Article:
Reactive oxygen species (ROS) are produced in the body either due to exposure to carcinogens or due to various metabolic factors that cause damage to deoxyribonucleic acid (DNA), which triggers the malignancy of a particular cell line. ROS is further classified as free oxygen radicals and non-radical ROS. Increased levels of ROS in cancer are due to increased metabolic activity, mitochondrial dysfunction, peroxisome activity, increased cellular receptor signaling, oncogene activity, increased activity of oxidases, cyclooxygenases (COX), lipo-oxygenases, and thymidine phosphorylase.

The first line of defense against the free radicals is the antioxidant enzymes that neutralize ROS. They are superoxide dismutase (SOD), catalase (CAT), glutathione peroxidase (GPx), and glutathione reductase (GRx). There are metabolic antioxidants that are produced endogenously in the body. They are melatonin, lipoic acid, glutathione, l-arginine, coenzyme Q10, uric acid, bilirubin, metal-chelating proteins, and transferrin. There are certain exogenous antioxidants that, although not produced in the body, can be taken as part of food or are available as supplements in the market. They are vitamins C and E, trace elements (zinc, selenium, manganese), omega fatty acids, carotenoids, and flavonoids.[6] Natural killer (NK) lymphocytes that in health occupy around 15% of lymphocytes in circulation offer the first line of defense against transforming malignant cells by destroying the malignant cells by exocytosis or apoptosis.[7]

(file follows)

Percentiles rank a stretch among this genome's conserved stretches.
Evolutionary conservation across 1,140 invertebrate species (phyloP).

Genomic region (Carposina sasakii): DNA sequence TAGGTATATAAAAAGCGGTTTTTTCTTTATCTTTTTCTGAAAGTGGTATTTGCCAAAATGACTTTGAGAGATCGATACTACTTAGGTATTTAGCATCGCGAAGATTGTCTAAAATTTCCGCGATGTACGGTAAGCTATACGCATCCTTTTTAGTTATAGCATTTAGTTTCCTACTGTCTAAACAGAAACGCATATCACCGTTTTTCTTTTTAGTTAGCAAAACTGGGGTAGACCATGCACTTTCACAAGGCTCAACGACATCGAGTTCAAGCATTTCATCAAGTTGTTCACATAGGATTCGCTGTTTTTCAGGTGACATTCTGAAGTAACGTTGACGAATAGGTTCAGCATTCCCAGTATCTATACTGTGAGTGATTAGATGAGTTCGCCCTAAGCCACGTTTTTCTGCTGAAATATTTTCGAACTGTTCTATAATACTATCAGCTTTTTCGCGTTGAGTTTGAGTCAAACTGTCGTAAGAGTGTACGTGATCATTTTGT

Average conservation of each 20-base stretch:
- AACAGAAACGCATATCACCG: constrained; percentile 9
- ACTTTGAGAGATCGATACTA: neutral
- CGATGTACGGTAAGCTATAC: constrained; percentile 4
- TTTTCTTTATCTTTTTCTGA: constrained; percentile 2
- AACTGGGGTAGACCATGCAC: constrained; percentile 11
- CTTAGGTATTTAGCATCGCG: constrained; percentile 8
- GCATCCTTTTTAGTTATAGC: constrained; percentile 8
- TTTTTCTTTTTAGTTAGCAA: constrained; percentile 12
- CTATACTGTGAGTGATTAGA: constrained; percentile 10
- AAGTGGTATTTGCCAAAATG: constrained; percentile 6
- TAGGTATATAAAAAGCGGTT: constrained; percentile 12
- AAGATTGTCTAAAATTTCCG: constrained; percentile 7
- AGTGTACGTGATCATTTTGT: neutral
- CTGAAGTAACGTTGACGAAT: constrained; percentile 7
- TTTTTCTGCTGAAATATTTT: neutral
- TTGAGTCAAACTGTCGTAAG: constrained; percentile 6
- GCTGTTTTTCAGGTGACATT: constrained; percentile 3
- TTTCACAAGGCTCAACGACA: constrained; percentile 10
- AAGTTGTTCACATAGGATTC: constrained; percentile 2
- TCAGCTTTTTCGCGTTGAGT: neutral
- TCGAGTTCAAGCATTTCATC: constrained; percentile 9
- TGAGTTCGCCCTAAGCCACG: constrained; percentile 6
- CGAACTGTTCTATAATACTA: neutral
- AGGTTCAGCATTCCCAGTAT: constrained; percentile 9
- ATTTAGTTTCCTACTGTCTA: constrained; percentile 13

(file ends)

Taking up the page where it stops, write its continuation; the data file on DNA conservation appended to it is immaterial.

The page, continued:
Melatonin in cancer

Instability of genome is one of the crucial events in the development and progression of cancer. According to researchers, once a genome is unstable, the measures to alter genome instability are prevention of DNA damage, stimulation of DNA repair system, deficient DNA repair targeting, targeting impaired clustering of the centrosome, and telomerase activity inhibition.[8] Cancer development is associated with sustained proliferation of malignant cells due to the altered expression of proteins and signaling pathways. To interfere with this sustained proliferation, several pathways could be targeted, which could potentially inhibit cancer proliferation. These pathways are signaling pathways of hypoxia-inducible factor-1 (HIF-1), nuclear factor kappa B (NF-κB), phosphoinositide 3-kinase (PI3K/Akt), insulin-like growth factor 1 receptor (IGF-1R), cyclin-dependent kinases (CDKs), and estrogen receptor signaling. Experimental studies have demonstrated that melatonin inhibited sustained proliferative signaling by targeting the above-mentioned factors in various cancers.[9]